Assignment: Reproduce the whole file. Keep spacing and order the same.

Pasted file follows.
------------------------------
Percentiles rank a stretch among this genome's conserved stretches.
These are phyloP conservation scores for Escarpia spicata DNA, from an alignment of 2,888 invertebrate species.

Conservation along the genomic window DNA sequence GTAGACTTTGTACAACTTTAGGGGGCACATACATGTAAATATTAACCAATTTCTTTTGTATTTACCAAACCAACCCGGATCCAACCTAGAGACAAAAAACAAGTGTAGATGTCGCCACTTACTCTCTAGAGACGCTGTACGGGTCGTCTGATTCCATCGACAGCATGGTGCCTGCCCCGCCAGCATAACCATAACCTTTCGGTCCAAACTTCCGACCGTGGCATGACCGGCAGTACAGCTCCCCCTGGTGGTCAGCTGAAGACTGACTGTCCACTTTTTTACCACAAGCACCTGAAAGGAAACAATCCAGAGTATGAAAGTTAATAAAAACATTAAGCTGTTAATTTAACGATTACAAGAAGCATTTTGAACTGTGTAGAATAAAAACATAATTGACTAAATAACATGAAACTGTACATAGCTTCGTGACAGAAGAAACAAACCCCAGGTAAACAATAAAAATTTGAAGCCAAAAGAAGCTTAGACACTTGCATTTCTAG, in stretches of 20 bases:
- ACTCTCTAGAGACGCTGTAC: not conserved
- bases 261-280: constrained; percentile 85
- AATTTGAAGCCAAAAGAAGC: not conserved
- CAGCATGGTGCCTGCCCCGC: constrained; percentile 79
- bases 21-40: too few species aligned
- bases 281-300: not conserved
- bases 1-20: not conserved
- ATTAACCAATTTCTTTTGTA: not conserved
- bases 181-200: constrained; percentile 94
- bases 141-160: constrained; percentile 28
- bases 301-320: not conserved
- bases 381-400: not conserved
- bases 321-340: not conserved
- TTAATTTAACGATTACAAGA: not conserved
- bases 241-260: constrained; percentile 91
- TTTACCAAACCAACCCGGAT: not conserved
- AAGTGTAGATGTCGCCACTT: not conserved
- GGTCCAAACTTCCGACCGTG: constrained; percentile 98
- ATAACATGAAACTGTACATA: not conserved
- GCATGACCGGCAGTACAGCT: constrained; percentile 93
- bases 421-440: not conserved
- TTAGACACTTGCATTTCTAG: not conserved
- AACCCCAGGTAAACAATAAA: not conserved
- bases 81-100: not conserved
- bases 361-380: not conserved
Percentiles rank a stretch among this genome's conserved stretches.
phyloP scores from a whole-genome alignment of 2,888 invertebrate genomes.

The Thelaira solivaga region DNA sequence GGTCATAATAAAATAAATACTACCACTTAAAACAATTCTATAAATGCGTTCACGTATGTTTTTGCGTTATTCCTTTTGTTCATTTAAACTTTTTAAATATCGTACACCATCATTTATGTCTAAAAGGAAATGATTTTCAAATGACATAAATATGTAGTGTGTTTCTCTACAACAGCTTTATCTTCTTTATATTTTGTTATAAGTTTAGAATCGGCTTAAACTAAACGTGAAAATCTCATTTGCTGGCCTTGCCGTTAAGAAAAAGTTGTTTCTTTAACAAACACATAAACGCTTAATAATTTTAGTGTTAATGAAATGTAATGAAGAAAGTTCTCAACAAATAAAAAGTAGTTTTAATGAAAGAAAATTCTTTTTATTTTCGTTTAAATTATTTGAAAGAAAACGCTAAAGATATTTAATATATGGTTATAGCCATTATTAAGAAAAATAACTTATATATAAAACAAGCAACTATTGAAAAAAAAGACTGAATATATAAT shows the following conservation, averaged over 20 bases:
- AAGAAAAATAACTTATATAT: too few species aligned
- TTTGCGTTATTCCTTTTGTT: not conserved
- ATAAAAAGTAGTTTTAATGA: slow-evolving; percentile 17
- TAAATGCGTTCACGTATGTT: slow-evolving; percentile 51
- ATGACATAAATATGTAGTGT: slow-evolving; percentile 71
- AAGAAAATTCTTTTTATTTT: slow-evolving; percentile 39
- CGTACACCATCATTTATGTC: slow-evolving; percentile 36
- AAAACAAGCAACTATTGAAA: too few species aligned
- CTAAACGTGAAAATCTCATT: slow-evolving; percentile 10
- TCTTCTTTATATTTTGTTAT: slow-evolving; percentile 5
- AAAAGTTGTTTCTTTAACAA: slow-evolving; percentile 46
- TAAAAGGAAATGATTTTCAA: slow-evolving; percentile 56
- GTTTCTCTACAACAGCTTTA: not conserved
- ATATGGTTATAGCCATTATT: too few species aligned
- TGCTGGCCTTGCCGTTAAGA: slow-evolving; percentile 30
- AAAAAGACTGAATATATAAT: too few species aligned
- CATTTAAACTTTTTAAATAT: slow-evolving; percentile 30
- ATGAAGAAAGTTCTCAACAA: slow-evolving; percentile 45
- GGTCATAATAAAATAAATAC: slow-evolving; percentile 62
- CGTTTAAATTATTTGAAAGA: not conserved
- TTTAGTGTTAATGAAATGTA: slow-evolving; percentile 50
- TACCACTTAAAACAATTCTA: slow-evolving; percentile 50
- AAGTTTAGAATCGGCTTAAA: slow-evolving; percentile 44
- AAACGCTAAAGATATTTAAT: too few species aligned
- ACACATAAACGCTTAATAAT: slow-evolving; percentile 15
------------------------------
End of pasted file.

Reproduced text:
Percentiles rank a stretch among this genome's conserved stretches.
These are phyloP conservation scores for Escarpia spicata DNA, from an alignment of 2,888 invertebrate species.

Conservation along the genomic window DNA sequence GTAGACTTTGTACAACTTTAGGGGGCACATACATGTAAATATTAACCAATTTCTTTTGTATTTACCAAACCAACCCGGATCCAACCTAGAGACAAAAAACAAGTGTAGATGTCGCCACTTACTCTCTAGAGACGCTGTACGGGTCGTCTGATTCCATCGACAGCATGGTGCCTGCCCCGCCAGCATAACCATAACCTTTCGGTCCAAACTTCCGACCGTGGCATGACCGGCAGTACAGCTCCCCCTGGTGGTCAGCTGAAGACTGACTGTCCACTTTTTTACCACAAGCACCTGAAAGGAAACAATCCAGAGTATGAAAGTTAATAAAAACATTAAGCTGTTAATTTAACGATTACAAGAAGCATTTTGAACTGTGTAGAATAAAAACATAATTGACTAAATAACATGAAACTGTACATAGCTTCGTGACAGAAGAAACAAACCCCAGGTAAACAATAAAAATTTGAAGCCAAAAGAAGCTTAGACACTTGCATTTCTAG, in stretches of 20 bases:
- ACTCTCTAGAGACGCTGTAC: not conserved
- bases 261-280: constrained; percentile 85
- AATTTGAAGCCAAAAGAAGC: not conserved
- CAGCATGGTGCCTGCCCCGC: constrained; percentile 79
- bases 21-40: too few species aligned
- bases 281-300: not conserved
- bases 1-20: not conserved
- ATTAACCAATTTCTTTTGTA: not conserved
- bases 181-200: constrained; percentile 94
- bases 141-160: constrained; percentile 28
- bases 301-320: not conserved
- bases 381-400: not conserved
- bases 321-340: not conserved
- TTAATTTAACGATTACAAGA: not conserved
- bases 241-260: constrained; percentile 91
- TTTACCAAACCAACCCGGAT: not conserved
- AAGTGTAGATGTCGCCACTT: not conserved
- GGTCCAAACTTCCGACCGTG: constrained; percentile 98
- ATAACATGAAACTGTACATA: not conserved
- GCATGACCGGCAGTACAGCT: constrained; percentile 93
- bases 421-440: not conserved
- TTAGACACTTGCATTTCTAG: not conserved
- AACCCCAGGTAAACAATAAA: not conserved
- bases 81-100: not conserved
- bases 361-380: not conserved
Percentiles rank a stretch among this genome's conserved stretches.
phyloP scores from a whole-genome alignment of 2,888 invertebrate genomes.

The Thelaira solivaga region DNA sequence GGTCATAATAAAATAAATACTACCACTTAAAACAATTCTATAAATGCGTTCACGTATGTTTTTGCGTTATTCCTTTTGTTCATTTAAACTTTTTAAATATCGTACACCATCATTTATGTCTAAAAGGAAATGATTTTCAAATGACATAAATATGTAGTGTGTTTCTCTACAACAGCTTTATCTTCTTTATATTTTGTTATAAGTTTAGAATCGGCTTAAACTAAACGTGAAAATCTCATTTGCTGGCCTTGCCGTTAAGAAAAAGTTGTTTCTTTAACAAACACATAAACGCTTAATAATTTTAGTGTTAATGAAATGTAATGAAGAAAGTTCTCAACAAATAAAAAGTAGTTTTAATGAAAGAAAATTCTTTTTATTTTCGTTTAAATTATTTGAAAGAAAACGCTAAAGATATTTAATATATGGTTATAGCCATTATTAAGAAAAATAACTTATATATAAAACAAGCAACTATTGAAAAAAAAGACTGAATATATAAT shows the following conservation, averaged over 20 bases:
- AAGAAAAATAACTTATATAT: too few species aligned
- TTTGCGTTATTCCTTTTGTT: not conserved
- ATAAAAAGTAGTTTTAATGA: slow-evolving; percentile 17
- TAAATGCGTTCACGTATGTT: slow-evolving; percentile 51
- ATGACATAAATATGTAGTGT: slow-evolving; percentile 71
- AAGAAAATTCTTTTTATTTT: slow-evolving; percentile 39
- CGTACACCATCATTTATGTC: slow-evolving; percentile 36
- AAAACAAGCAACTATTGAAA: too few species aligned
- CTAAACGTGAAAATCTCATT: slow-evolving; percentile 10
- TCTTCTTTATATTTTGTTAT: slow-evolving; percentile 5
- AAAAGTTGTTTCTTTAACAA: slow-evolving; percentile 46
- TAAAAGGAAATGATTTTCAA: slow-evolving; percentile 56
- GTTTCTCTACAACAGCTTTA: not conserved
- ATATGGTTATAGCCATTATT: too few species aligned
- TGCTGGCCTTGCCGTTAAGA: slow-evolving; percentile 30
- AAAAAGACTGAATATATAAT: too few species aligned
- CATTTAAACTTTTTAAATAT: slow-evolving; percentile 30
- ATGAAGAAAGTTCTCAACAA: slow-evolving; percentile 45
- GGTCATAATAAAATAAATAC: slow-evolving; percentile 62
- CGTTTAAATTATTTGAAAGA: not conserved
- TTTAGTGTTAATGAAATGTA: slow-evolving; percentile 50
- TACCACTTAAAACAATTCTA: slow-evolving; percentile 50
- AAGTTTAGAATCGGCTTAAA: slow-evolving; percentile 44
- AAACGCTAAAGATATTTAAT: too few species aligned
- ACACATAAACGCTTAATAAT: slow-evolving; percentile 15